Lindsey Vonn is not giving up yet.
Plagued by injury in recent years, the 34-year-old American had hinted at retiring after being forced to compete at Cortina wearing braces on both knees.
Vonn’s appearance at the Italian event last week, where she had won 12 World Cup races, was her first since suffering a knee injury while training at Lake Louise, Alberta, in November.
Clearly struggling with her knee problem, Vonn could only muster a 15th place finish in last Friday’s downhill and ninth in Saturday’s race.
Asked whether she had already taken part in her final race, she told reporters: “I think so … but I must think about it.”
But in an Instagram post published on Wednesday, Vonn struck a more positive tone.
“After a lot of physical therapy and time to clearly think things through, we have come to some conclusions about my knee,” wrote Vonn.
“First, we discovered the reason I had so much pain and muscle shut down in Cortina was due to an impact injury to my peroneal nerve. This most likely came from the final jump on the first training run in Cortina, but it’s hard to know for sure.
“After that training run, the pain got progressively worse each day and by Sunday my lower leg was in a lot of pain and my muscles had completely shut down. Now that we know the problem the next issue is fixing it.
“So far we haven’t found a solution and as a result I will not be able to compete in tomorrow’s (Thursday) downhill training run. However, since this is a new ‘injury’ per say, I remain hopeful that we can fix it.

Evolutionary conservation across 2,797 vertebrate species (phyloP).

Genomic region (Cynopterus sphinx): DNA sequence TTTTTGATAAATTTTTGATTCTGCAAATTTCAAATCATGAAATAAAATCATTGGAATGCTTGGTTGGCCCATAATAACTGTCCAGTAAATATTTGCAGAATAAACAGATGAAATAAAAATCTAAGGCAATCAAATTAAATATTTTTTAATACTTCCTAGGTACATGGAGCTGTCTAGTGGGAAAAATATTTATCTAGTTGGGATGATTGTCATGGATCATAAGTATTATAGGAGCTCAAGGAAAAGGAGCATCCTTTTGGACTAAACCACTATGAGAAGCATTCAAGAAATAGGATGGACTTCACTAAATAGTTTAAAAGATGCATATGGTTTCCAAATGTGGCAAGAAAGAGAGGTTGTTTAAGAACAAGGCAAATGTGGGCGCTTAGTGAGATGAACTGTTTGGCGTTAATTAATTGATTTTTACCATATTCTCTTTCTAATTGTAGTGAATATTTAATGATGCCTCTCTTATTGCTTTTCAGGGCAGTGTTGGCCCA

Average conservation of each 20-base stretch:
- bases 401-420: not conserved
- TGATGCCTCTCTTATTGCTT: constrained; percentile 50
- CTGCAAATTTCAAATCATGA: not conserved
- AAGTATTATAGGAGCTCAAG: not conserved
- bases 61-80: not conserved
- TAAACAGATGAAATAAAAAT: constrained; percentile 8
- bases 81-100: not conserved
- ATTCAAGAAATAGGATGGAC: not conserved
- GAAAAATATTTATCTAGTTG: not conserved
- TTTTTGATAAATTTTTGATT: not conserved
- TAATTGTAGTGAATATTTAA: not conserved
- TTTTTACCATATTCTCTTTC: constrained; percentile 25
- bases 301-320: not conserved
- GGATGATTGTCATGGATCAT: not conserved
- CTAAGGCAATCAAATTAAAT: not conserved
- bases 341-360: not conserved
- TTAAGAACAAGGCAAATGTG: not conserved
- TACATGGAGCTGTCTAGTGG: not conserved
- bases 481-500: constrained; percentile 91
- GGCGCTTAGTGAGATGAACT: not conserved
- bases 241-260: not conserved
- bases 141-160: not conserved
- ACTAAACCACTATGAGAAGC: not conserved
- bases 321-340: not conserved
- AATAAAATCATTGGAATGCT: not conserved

“I’m taking things day by day and we will see what happens. I know that I might not get the ending to my career that I had hoped for, but if there is a chance, I will take it. Thanks for all of the support you have shown me, it helps keep me going.”
Vonn, who holds the women’s record of 82 World Cup wins, needs just five more victories to beat Swede Ingemar Stenmark’s record of 86.
But that marks looks way off for the American, who recently told CNN’s Alpine Edge she has become increasingly fearful of the onset of arthritis should she race on in her attempt to become the most successful skier ever.
“I want to be able to walk without pain when I’m older and hopefully some day I’ll be able to ski with my kids and that’s important to me,” she said.
“I’ve extended my career probably longer than I should have already but I’m finally succumbing to what my body has been telling me for a while. That’s why I can’t keep going.
“There will be long-term effects – I will have arthritis, I will have joint pain, I will have a lot of pain in a lot of different places, but I still want to finish on my own terms.”